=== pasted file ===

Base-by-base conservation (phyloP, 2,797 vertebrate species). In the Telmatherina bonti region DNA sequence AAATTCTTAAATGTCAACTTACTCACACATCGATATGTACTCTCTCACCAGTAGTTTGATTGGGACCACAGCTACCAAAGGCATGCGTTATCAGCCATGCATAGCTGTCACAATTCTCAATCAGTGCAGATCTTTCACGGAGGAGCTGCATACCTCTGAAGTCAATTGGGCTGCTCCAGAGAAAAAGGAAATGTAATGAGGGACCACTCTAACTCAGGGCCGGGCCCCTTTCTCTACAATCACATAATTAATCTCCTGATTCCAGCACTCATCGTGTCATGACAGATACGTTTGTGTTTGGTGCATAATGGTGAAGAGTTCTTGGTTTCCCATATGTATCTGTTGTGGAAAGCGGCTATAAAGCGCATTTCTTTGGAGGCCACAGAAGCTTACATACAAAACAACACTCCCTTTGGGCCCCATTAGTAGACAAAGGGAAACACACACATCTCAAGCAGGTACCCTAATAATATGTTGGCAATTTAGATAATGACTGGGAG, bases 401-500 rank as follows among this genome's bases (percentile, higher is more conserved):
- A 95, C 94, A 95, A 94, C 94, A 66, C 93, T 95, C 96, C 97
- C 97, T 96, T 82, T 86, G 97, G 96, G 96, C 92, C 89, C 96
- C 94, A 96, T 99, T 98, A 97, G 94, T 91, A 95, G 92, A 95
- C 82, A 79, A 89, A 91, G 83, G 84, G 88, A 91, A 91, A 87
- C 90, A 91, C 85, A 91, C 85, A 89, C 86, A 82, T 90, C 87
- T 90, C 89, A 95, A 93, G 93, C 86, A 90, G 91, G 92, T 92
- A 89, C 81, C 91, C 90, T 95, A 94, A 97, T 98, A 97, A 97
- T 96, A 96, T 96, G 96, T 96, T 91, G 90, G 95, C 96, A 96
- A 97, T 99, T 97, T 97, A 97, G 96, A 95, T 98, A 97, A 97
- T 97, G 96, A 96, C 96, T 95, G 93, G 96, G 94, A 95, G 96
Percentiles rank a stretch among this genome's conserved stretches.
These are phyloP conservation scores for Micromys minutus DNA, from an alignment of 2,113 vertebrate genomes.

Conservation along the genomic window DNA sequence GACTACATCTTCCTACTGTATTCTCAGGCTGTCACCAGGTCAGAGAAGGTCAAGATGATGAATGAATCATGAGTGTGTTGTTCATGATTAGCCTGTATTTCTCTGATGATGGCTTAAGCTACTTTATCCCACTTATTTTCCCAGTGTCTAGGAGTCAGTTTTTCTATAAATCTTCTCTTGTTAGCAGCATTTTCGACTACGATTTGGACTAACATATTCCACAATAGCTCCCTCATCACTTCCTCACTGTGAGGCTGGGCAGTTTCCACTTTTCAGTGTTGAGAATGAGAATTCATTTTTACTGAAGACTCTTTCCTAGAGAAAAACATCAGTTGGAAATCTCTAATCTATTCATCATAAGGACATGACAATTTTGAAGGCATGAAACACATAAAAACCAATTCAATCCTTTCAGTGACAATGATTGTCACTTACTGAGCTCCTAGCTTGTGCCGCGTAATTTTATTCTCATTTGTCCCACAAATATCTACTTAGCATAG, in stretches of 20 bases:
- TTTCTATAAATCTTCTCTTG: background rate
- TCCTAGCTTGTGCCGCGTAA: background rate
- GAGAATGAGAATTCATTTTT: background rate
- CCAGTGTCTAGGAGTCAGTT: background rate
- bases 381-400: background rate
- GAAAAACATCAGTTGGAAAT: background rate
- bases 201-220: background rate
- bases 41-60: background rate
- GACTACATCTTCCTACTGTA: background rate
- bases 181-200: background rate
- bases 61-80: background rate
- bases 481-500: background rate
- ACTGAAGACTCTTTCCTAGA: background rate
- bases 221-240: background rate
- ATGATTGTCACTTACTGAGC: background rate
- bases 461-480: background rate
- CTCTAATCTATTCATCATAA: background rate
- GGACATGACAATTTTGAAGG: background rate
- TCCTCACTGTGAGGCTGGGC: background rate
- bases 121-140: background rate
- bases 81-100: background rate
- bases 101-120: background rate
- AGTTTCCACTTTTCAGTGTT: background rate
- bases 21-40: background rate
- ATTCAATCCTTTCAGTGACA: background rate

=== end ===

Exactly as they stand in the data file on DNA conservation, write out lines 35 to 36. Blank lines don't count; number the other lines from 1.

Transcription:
- bases 81-100: background rate
- bases 101-120: background rate